Inside the Bard Building, Page runs into fellow adjunct fashion design teacher Katarina Kozarova, who is from Slovakia. Kozarova, 28, says she has two contracts with the school and had been paid on only one of them, until just a few days ago. "It's my only job, and I can't be as independent as I'd like," says Kozarova, who is both teaching and taking classes at BCCC while trying to perfect her English. "It's hard to think about next year. You don't want to work for someone who does not pay you."

The women report to Sally DiMarco, a stylish den motherly type who has nurtured the fashion program for 29 years. Seeing Page and Kozarova talking with a reporter, DiMarco reluctantly agrees to answer questions about why her staff is not getting paid. DiMarco has butted heads with the administration before, most recently in 2005 over a mold problem in the Bard Building, a problem that City Paper exposed ("Harboring Mold," Mobtown Beat, April 5, 2006). Today, however, she is less feisty about the nonpayment of her teachers, three of whom have already indicated they will not return next semester.

"I'm concerned I'm going to lose good teachers and it'll hurt students," DiMarco says nervously. "I have a good staff with industry experience, but they've made it clear that they can't afford to work under these conditions. I don't want to lose them."

At the same time, DiMarco praised President Williams for her support of the fashion program, which designed and sewed the dress Williams wore at her inauguration last year. "Not every president we've had has been so supportive," DiMarco says.

Adjunct remedial English teacher Yvonne Keith enters DiMarco's office and declares, "I hear the fashion group is getting terrorized." Keith, who claims she too has not been paid, is late on her rent. "How hard do I have to fight to get paid?" she says. A colleague complained about not being paid, Keith adds, only to get screamed at by the English department head.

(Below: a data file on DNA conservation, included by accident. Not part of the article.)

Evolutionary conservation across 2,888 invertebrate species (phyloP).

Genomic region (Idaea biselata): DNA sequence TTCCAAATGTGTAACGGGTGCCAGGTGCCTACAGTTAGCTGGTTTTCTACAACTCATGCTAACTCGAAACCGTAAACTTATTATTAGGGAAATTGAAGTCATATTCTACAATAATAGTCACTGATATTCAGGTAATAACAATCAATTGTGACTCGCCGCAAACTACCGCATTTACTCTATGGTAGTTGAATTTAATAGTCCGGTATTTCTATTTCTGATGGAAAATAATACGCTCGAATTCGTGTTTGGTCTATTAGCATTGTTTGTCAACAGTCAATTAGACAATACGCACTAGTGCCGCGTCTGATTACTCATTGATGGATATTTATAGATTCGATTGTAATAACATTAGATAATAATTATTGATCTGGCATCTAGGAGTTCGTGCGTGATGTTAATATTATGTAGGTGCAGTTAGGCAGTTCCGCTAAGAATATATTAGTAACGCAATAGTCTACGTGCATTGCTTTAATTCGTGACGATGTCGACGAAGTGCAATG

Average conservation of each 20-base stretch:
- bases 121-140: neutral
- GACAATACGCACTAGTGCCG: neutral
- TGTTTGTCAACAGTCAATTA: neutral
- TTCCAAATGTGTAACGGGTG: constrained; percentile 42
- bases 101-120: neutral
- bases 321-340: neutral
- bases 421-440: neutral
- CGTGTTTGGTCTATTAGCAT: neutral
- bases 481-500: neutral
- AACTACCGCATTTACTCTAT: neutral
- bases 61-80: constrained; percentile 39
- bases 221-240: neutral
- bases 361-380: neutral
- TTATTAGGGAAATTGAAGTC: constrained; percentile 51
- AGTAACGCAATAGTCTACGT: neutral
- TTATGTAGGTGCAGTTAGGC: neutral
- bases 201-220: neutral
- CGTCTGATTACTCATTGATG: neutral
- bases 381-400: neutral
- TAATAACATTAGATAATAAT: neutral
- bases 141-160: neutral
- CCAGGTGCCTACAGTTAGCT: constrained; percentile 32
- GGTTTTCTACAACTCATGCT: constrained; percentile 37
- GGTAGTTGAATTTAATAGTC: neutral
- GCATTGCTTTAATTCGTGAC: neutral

"That was the last straw," she says. "I've decided not to return. I can't afford to come back next February and not get paid until March."

Not everyone is so jammed up at BCCC, though. Ali Roodsari, the head of the business department, pauses at the elevators to say his full-time staff has been paid, but then he casually mentions, "Maybe for the part-time staff there is a delay. But it's in process."

Roodsari insists on ushering a reporter into the office of Herbert Sledge, executive director for communication and research. "I'm not aware of any payroll problem," Sledge says at first, before telling Roodsari, "I wouldn't want you or Sally [DiMarco] to comment in any way that doesn't connect exactly with the official word from Dr. Williams." Later, Sledge gets Williams on the phone, and she confirms the massive pay failure.

Later that night, the Board of Trustees meets before an audience of about 50 people. The meeting begins with accolades for teachers with special projects and accomplishments. DiMarco is recognized for her plans to lead a student trip to Milan and Venice next year to study fashion. Williams, a tall, highly composed woman, introduces the topic of the evening: "How can BCCC better serve you?"

Michael Berlin, a sociology professor, addresses the board and says that a host of basic faculty concerns, including contracts and timely payment of adjunct teachers, were not addressed at an Oct. 5 executive faculty meeting convened by Williams. "We need to confront the growing malaise," Berlin says, "develop a shared sense of purpose, and turn things around."

Then Mary Kambic complains of not being paid, in spite of Williams' insistence that BCCC has made provisions for all teachers to receive interim pay. "This is the first time I've been tempted to call it quits," Kambic tells the eight-member Board of Trustees, appointed by the governor. "It's hard to keep track of students when 50 percent of your adjunct staff is not being paid."

In a phone interview the next day, adjunct fashion technology teacher Sherry Stauffer downplays the controversy. Turns out Stauffer complained of no pay early on and received her paycheck in short order. "This is Baltimore City," she says. "This is red tape. I don't see the need to raise a stink."

At the same time, Stauffer offers, "I don't blame people for being upset. You mess with a person's paycheck, you mess with their livelihood."

Dyanne Marte, an independent fashion designer who has worked and studied in New York, says there's no respect at BCCC for its adjunct teachers, who are dedicated to teaching low-income inner-city students. "If the problem is solved, then why haven't I seen a contract? Why haven't I been paid?

"This place is all about protocol, and people are afraid if they complain they'll end up without a job."